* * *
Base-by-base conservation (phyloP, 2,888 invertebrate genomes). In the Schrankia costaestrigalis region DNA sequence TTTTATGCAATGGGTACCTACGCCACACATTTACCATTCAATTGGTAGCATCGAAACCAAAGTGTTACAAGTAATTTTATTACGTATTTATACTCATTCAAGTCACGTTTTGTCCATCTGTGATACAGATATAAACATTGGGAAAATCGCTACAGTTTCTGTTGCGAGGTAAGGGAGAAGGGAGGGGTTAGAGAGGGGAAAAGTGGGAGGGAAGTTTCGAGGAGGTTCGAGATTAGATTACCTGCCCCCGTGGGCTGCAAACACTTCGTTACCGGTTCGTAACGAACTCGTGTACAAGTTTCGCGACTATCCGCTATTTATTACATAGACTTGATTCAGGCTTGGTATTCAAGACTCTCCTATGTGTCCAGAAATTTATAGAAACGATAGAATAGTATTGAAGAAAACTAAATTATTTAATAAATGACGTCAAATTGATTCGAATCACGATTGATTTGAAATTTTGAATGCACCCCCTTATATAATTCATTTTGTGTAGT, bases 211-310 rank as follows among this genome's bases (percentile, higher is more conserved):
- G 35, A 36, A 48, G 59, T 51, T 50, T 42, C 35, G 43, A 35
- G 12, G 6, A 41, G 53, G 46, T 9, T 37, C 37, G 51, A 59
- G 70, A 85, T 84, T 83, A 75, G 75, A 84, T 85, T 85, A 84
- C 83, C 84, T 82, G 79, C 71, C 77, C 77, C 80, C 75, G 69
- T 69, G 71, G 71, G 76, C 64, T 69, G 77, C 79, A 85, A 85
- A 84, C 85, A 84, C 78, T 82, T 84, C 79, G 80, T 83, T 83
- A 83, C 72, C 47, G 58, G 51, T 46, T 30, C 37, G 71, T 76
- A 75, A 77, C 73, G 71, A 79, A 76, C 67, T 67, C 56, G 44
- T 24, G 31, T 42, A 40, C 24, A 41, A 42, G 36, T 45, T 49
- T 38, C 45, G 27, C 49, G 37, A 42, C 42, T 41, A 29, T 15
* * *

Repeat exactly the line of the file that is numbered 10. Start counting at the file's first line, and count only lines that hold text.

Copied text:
- T 24, G 31, T 42, A 40, C 24, A 41, A 42, G 36, T 45, T 49